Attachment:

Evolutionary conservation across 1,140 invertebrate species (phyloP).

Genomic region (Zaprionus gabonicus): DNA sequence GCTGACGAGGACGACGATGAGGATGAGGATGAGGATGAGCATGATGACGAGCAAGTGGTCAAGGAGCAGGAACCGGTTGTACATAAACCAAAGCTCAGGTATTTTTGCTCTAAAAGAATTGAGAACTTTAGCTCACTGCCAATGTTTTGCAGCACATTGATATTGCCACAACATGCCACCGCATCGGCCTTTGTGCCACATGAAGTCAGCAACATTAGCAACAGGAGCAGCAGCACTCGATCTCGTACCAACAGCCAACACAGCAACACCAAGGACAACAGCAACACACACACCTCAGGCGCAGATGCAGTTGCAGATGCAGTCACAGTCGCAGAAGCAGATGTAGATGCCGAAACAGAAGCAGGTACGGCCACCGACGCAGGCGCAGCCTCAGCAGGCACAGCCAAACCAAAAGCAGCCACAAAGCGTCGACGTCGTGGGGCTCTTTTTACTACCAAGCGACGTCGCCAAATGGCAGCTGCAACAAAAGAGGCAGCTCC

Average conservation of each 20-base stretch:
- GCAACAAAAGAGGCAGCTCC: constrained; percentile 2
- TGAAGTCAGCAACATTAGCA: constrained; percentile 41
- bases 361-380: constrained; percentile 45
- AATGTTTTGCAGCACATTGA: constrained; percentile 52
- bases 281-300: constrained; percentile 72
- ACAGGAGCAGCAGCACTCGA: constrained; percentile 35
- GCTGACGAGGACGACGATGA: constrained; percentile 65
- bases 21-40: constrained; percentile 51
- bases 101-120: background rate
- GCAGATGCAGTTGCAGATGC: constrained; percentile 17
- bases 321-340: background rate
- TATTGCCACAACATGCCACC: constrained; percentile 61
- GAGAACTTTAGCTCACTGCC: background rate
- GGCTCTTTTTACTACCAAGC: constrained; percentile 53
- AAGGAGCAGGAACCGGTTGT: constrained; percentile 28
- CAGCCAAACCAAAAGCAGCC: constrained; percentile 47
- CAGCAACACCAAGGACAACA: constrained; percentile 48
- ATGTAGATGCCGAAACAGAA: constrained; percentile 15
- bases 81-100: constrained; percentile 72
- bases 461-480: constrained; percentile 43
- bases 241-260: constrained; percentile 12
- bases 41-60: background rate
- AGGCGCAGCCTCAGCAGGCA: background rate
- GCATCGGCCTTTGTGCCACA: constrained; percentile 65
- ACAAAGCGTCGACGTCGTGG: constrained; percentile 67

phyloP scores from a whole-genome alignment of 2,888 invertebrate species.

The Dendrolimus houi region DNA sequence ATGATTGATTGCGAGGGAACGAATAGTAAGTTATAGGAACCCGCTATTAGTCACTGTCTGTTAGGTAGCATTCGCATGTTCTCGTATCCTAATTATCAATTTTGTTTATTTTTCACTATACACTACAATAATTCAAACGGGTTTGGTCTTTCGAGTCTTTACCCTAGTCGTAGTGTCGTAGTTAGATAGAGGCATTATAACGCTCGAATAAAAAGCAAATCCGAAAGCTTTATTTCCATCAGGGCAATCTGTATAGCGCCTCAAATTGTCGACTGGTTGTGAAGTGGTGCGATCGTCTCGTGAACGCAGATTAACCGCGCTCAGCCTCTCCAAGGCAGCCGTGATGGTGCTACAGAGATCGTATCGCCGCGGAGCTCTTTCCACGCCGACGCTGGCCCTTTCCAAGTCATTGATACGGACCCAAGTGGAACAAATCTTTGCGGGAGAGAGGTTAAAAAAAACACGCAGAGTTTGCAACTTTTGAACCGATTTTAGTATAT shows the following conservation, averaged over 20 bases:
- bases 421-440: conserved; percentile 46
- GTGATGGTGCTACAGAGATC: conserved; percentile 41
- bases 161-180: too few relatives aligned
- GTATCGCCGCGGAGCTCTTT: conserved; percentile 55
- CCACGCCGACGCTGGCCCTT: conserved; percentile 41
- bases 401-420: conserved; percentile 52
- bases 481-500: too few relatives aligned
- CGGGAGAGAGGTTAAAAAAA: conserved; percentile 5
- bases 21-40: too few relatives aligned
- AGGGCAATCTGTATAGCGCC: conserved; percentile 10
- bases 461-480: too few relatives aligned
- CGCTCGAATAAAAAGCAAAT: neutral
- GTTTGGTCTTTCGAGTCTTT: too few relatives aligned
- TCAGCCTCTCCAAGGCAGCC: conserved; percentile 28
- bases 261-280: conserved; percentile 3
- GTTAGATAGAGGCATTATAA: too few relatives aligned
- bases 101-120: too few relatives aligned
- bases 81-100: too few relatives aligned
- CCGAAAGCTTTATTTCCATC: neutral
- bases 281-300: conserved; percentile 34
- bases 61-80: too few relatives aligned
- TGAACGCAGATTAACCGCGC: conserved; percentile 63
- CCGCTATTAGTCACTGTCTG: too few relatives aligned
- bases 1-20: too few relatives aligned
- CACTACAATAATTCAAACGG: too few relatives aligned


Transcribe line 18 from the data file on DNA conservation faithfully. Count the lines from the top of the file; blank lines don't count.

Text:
- AAGGAGCAGGAACCGGTTGT: constrained; percentile 28